Recent investigations have evaluated risk factors for teratoma formation following iPSC implantation and have shown the development of these tumors to be relatively independent of oncogenic transcription factor use during reprogramming.31 Instead, rates of teratoma formation were found to directly correlate with the number of residual undifferentiated cells injected.31 As it remains quite difficult to generate pure populations of differentiated cells from iPSCs, elimination of persistent pluripotent cells prior to implantation remains a significant challenge. To address this, one recently described approach has employed fluorescence-activated cell sorting with antibodies against stage-specific embryonic antigen (SSEA)-5 which is highly and specifically expressed on both iPSCs and ESCs.33 Immunodepletion of in vitro differentiated cultures using SSEA-5 antibodies resulted in greatly reduced teratoma-formation relative to more heterogeneous and incompletely differentiated pluripotent cell cultures.33 Alternatively, suicide genes have been devised that are responsive to ganciclovir. This has allowed for subsequent selective ablation of teratomas as they arise.34 Finally, the possibility also exists to direct in vivo differentiation of iPSCs following implantation. Ongoing work has suggested that targeted manipulation of the surrounding niche may allow for select formation of tissue while simultaneously minimizing the risk for teratoma formation. Collectively, these studies have begun to shed light on potential avenues which may be employed to eliminate teratoma concerns, thus paving the way for development of clinical strategies exploiting the promise of pluripotent cells.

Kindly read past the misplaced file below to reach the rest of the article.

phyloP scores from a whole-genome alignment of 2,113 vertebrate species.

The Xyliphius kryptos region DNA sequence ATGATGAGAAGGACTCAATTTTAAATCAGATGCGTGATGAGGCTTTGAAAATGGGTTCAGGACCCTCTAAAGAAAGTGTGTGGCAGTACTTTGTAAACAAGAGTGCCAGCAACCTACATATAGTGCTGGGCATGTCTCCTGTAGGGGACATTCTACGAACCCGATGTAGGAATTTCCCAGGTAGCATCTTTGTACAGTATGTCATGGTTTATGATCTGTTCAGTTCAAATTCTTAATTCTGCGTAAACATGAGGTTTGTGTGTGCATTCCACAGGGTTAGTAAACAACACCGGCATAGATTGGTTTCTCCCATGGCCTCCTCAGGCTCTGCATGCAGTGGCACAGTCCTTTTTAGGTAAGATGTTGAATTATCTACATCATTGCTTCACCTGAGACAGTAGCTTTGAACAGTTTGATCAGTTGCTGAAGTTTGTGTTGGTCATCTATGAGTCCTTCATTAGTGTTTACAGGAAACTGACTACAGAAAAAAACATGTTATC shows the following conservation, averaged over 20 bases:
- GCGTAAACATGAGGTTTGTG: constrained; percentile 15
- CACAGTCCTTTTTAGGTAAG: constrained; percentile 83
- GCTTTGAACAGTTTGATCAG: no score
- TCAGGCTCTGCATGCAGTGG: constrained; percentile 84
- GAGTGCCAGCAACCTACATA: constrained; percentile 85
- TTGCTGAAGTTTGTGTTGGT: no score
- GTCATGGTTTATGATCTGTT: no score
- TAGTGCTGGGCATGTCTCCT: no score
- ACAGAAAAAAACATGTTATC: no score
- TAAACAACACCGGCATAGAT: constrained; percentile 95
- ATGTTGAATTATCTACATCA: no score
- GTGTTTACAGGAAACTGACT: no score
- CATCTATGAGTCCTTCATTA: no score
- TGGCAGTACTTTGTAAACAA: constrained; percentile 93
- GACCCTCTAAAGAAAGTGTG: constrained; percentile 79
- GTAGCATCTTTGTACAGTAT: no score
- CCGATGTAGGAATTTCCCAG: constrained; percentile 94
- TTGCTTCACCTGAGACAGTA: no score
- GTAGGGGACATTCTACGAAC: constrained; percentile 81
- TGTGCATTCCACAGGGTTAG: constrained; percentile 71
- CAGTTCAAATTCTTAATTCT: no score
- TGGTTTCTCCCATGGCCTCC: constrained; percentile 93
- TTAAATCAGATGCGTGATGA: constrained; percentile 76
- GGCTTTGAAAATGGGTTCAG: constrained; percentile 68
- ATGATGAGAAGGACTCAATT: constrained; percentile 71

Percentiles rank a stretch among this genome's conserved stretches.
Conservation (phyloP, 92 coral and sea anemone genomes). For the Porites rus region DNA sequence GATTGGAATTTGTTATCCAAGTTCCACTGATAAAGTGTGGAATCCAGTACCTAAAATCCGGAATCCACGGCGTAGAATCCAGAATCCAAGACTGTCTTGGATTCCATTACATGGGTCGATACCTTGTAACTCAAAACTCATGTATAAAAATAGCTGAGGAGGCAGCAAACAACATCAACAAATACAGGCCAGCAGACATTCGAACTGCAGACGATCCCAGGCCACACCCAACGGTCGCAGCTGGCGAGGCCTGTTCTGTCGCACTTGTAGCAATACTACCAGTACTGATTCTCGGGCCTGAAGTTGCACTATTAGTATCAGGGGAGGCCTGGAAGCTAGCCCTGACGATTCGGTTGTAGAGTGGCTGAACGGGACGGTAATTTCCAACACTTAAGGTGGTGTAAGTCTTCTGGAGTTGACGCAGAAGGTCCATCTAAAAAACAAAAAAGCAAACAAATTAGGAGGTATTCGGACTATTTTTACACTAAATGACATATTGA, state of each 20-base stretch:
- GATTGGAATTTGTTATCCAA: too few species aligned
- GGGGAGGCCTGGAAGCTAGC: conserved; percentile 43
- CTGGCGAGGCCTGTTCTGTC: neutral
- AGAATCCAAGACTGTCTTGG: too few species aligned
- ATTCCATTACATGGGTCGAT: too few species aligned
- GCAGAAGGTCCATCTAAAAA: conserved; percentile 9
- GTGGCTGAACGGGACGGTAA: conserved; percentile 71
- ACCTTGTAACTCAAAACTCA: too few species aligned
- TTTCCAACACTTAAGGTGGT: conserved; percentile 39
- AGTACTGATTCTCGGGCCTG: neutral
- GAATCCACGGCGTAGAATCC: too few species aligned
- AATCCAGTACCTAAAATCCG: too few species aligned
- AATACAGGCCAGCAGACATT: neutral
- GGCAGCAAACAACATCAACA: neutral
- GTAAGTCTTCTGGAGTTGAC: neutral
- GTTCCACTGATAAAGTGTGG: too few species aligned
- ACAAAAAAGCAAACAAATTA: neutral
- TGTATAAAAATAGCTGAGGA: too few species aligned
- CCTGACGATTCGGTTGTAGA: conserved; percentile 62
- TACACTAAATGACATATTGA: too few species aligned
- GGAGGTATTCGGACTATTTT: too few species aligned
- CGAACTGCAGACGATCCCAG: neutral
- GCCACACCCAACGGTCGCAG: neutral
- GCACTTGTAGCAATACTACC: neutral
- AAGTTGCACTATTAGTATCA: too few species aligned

iPSCs hold great promise for reconstruction of composite tissue defects in the craniofacial region as they represent a powerful tool capable of regenerating skin, muscle, nerve, and bone deficiencies found in both congenital and acquired disorders (Figure 2). Importantly, these cells are not subject to the more restrictive lineage differentiation pathways noted with mesenchymal cells and still offer the same potential for development of patient-specific therapies. A number of studies have begun to evaluate the capacity of iPSCs for tissue engineering purposes, and as the safety profile improves, translation into the clinical realm has become increasingly possible.
Figure 2
Figure 2